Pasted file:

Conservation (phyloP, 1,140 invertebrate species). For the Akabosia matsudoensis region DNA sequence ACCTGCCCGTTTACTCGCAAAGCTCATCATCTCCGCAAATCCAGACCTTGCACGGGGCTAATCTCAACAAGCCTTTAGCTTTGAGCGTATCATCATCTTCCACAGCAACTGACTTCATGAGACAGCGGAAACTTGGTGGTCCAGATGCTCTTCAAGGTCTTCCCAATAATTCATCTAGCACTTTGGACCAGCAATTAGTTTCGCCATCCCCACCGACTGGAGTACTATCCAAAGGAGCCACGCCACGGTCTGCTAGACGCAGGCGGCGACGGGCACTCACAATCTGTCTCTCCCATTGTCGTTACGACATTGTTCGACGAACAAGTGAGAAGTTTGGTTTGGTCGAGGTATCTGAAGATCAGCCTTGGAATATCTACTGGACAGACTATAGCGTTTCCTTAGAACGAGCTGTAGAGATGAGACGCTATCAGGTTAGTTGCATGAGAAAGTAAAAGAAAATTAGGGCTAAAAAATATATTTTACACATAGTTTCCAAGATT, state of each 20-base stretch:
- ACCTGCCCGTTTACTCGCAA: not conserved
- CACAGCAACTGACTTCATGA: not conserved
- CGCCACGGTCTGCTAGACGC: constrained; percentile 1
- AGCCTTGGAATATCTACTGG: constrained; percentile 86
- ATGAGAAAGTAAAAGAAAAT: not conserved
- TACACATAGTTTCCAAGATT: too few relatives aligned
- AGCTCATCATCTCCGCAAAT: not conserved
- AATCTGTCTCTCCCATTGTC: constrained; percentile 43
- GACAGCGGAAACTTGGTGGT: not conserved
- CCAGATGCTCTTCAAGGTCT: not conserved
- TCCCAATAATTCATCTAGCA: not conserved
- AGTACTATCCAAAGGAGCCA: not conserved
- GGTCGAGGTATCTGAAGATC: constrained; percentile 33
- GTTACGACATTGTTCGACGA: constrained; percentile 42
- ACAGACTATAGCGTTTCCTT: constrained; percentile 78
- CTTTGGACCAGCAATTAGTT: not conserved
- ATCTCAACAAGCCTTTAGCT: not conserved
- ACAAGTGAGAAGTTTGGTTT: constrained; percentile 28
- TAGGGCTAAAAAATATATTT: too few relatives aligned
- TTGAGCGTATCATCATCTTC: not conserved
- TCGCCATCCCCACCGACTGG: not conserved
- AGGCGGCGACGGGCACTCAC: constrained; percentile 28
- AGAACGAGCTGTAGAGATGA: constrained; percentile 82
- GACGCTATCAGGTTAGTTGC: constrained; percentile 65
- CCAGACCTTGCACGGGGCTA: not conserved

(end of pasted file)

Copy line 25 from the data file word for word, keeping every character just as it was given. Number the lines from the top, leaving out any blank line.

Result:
- GACGCTATCAGGTTAGTTGC: constrained; percentile 65